Debate: As soon as they arrive, they find not only evidence of a fire, but of human activity as well. A giant ice formation engulfs a fort. Soon, they are confronted by a man named Eret, a dragon trapper who accuses Hiccup of stealing his dragons and destroying his fort. Eret and his men have been capturing dragons for Drago Bludvist, a man known for his ruthlessness and his dragon army.
Hiccup is stunned at the news that there are other dragon riders, and he and Astrid escape to warn Stoick. Upon hearing the news, Stoick immediately orders Berk to be sealed off, keeping the dragons protected. Stoick believes that battle is imminent, but Hiccup believes otherwise. He wants to try his approach, to reason with Drago and convince him that war is not the answer. After all, Hiccup was able to reason with Stoick years ago, and now the village lives in harmony with the dragons they once hunted. Stoick, however, declares that Drago cannot be reasoned with.
Break into Two: Despite this warning, Hiccup still refuses to believe that Drago cannot be reasoned with. He and Toothless fly away, but are soon overtaken by a masked figure standing on top of a flying dragon. Hiccup is captured and taken by the mysterious Dragon Rider to an island cave full of dragons.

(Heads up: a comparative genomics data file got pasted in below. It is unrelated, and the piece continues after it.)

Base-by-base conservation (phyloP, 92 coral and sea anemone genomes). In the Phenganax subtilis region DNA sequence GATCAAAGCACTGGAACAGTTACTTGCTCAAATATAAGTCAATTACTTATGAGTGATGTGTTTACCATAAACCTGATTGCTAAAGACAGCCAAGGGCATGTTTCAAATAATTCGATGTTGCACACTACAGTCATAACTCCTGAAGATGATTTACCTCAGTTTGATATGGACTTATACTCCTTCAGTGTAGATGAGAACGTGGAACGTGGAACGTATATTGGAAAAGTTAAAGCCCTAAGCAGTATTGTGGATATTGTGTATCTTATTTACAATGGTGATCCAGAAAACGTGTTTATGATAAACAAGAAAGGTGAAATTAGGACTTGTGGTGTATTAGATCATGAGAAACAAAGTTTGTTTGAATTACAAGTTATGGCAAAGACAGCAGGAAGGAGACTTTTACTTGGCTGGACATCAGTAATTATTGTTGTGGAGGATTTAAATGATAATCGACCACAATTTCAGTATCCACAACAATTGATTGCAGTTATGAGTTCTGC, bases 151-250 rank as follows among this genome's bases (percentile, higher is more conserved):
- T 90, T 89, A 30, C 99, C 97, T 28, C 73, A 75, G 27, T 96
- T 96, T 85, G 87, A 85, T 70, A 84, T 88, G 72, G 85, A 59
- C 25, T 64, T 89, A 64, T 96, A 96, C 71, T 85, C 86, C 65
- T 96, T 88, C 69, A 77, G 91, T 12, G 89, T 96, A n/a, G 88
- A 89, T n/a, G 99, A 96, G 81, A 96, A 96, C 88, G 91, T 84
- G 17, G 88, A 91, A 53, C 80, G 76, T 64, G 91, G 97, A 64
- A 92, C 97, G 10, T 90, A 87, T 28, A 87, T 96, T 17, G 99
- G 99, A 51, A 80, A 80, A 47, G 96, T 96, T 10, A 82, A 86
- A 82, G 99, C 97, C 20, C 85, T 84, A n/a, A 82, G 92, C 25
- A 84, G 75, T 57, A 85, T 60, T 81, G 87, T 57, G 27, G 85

Midpoint: Soon, all of the dragons fly out in a swarm as they go to feed. Whereas in the first film, the Alpha dragon rose from the depths to plunder the food from the other dragons, the Bewilderbeast rises to provide a feast of fish for those under its protection.
Stoick and Valka enjoy a brief respite, rekindling their romance as Hiccup looks on, the first time he has ever seen his parents together. But it does not last long; Drago closes in as he brings a massive army to the island to try and steal the dragons. He reveals that he, too, has an Alpha dragon, a Bewilderbeast that does his bidding and controls all other dragons that are within its grasp.
Finale: Drago and his army arrive at Berk, the Alpha now taking control of all their dragons. An icy blast from the Alpha engulfs parts of the village, and Drago believes he has conquered them all. Until, that is, Hiccup and the other riders arrive.
Yeah, I thought the film was really beautifully animated and touched on some very mature themes., despite the flaws I conceived. I enjoyed reading your comment as well. Discussing the ups and downs of a story is one of my favorite things to do! ?
That the relationship causes the peg-legged handyman and trainer of novice Vikings, Gobber the Belch (Craig Ferguson, the perfect feisty sidekick for Butler), to actually stride out of the closet in a subtle spoken aside is a rarity of its own in a PG-rated arena like this.
Oddly enough, the battles with evil forces who wish to enslave the dragons into an army are the least interesting portion of the film. Director/screenwriter Dean DuBlois, soloing this time without partner Chris Sanders, falls prey to the more-is-more school of sequel-dom. There are two villains, one a hunky young sea-faring mercenary known as Eret (Kit Harrington of "Game of Thrones"), the other a merciless madman called Drago Bludvist (Djimon Hounsou of "Gladiator" fame) whose very name strikes fear. There are also two massive white beasts that look like something that would result if Jabba the Hutt and the Kraken had an offspring.